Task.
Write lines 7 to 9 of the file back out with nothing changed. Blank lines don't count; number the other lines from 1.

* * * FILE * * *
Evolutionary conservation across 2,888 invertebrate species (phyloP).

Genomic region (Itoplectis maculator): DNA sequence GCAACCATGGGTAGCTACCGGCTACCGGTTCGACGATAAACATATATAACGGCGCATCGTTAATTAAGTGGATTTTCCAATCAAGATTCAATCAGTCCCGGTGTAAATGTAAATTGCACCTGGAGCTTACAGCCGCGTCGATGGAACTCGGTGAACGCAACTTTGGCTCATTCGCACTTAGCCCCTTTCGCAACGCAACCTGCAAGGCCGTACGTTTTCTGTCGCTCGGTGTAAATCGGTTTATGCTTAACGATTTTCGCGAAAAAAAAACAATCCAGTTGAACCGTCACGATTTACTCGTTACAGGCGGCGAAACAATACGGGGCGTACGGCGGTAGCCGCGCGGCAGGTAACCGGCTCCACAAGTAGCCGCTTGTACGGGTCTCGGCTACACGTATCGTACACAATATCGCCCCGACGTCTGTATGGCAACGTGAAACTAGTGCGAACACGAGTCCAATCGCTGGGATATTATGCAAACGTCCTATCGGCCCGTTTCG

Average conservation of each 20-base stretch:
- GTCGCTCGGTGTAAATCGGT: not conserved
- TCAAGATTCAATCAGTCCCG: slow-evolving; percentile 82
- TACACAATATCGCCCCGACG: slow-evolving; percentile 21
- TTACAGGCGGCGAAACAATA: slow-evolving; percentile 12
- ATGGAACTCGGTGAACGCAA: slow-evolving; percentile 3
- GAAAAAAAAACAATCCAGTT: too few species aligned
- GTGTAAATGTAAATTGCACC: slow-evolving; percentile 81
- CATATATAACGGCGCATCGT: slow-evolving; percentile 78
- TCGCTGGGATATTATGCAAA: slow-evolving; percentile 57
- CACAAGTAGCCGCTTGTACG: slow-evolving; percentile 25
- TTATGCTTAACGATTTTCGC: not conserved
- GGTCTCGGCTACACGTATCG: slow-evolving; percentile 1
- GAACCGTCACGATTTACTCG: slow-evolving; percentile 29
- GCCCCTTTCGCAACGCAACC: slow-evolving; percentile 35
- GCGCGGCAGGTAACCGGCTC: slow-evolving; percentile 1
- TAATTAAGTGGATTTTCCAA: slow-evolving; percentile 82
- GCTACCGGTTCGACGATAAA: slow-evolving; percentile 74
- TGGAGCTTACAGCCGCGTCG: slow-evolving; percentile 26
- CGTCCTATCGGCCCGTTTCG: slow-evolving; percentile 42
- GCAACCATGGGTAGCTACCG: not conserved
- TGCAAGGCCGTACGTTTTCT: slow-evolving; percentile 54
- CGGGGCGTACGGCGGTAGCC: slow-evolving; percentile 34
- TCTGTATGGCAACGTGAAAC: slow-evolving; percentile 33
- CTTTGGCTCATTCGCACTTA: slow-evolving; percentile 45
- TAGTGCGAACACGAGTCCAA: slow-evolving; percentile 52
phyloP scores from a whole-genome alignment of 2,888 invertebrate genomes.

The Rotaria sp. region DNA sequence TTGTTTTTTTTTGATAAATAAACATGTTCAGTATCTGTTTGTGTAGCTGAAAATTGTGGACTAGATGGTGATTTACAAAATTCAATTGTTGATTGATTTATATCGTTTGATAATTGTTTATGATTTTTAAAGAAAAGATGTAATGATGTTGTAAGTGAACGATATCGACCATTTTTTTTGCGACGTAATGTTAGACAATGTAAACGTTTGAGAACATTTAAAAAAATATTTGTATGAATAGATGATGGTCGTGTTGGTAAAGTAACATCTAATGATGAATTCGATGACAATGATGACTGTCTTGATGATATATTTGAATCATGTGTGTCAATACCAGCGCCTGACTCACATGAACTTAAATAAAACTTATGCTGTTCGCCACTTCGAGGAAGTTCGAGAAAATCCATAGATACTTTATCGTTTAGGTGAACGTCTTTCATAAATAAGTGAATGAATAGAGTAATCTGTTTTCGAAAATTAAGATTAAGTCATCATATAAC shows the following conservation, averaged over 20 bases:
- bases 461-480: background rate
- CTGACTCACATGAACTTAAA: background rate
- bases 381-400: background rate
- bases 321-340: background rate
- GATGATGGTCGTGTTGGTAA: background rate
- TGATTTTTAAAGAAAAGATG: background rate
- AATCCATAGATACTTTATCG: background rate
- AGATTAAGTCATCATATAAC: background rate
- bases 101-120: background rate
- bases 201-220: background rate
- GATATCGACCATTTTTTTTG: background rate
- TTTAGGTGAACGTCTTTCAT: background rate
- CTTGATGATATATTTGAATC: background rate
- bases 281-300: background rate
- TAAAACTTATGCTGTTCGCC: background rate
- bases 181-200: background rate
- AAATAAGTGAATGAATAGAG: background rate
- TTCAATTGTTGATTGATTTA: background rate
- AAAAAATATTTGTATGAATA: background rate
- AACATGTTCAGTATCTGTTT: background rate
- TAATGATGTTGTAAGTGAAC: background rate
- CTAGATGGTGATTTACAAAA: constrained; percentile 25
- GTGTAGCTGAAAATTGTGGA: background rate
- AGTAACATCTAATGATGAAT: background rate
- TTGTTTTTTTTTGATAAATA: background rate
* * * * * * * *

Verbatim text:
- TTACAGGCGGCGAAACAATA: slow-evolving; percentile 12
- ATGGAACTCGGTGAACGCAA: slow-evolving; percentile 3
- GAAAAAAAAACAATCCAGTT: too few species aligned